We are taught, in our culture, that many things worth having require sacrifice, and that is true. There's little that can be accomplished if we do not learn the value of delayed gratification, and even the most harmonious of relationships cannot endure without some degree of compromise. Then too, circumstances sometimes offer us the opportunity to improve the world at some significant personal cost.
But the necessity of sacrifice does not in any way make sacrifice good in and of itself. To deny our own needs and desires, to give something up, to suffer harm to our body, mind, or soul -- these things may result in goodness, but they themselves are never a positive good.
It's critical to remember this as we make life's hard choices.
Real goodness lies in the amount of happiness we bring to the world, the amount of healing we can work upon its wounds, the amount of damage we can forestall or prevent. If we can do more good through a particular sacrifice than we could without it, then the choice to do more good is worthy and noble. But the sacrifice itself is only a tool, not an accomplishment.
All too often, we accept harm to ourselves under the mistaken notion that sacrifice is good. But in harming ourselves now, we can easily reduce the energy and capacity we have to do good later. So if a sacrifice brings about less good than we might have done with that energy elsewhere, then the choice to deny ourselves actually becomes a net loss for the world, in addition to being detrimental to us as individuals.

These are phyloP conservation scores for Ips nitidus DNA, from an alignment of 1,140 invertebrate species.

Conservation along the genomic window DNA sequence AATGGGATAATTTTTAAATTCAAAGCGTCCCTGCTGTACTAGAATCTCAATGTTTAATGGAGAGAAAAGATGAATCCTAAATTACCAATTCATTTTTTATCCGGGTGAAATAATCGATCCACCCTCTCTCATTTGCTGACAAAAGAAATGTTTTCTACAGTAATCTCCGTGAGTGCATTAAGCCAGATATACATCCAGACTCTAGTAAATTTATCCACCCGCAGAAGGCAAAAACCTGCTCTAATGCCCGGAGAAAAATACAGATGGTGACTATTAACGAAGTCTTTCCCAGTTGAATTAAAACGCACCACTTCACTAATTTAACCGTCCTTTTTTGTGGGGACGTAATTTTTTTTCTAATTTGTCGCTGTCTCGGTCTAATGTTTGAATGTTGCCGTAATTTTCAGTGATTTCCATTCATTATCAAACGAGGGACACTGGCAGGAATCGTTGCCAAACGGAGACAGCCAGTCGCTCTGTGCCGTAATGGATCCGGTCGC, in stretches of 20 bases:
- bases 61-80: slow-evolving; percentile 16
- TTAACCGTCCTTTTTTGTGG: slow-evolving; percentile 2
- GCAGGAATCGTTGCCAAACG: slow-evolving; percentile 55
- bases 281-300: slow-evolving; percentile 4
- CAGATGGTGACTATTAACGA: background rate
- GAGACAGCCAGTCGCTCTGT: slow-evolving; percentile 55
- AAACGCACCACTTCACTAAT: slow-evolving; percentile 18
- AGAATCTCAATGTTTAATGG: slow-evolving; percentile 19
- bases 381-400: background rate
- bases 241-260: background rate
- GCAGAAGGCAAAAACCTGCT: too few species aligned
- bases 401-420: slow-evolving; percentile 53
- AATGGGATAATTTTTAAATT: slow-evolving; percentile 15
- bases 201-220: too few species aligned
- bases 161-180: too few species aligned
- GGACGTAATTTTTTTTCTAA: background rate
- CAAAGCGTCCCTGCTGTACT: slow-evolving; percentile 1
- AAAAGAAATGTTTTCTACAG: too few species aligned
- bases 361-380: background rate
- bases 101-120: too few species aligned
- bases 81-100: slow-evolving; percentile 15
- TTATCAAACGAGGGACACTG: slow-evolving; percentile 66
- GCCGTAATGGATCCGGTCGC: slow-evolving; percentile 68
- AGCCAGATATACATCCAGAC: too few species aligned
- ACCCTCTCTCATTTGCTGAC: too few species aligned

We should, therefore, never look for ways to sacrifice. We should only look for the way to do the most good, and be prepared to make sacrifices when they become necessary -- when we can weigh them against what they accomplish and know that we are truly making the most beneficial choice.
A martyr whose self-sacrifice brings little or no improvement to the world has only cheated us of a source of beauty and generosity.
Thank you, goddess of love, for the will to do right ... and the wisdom to do right by ourselves in the process.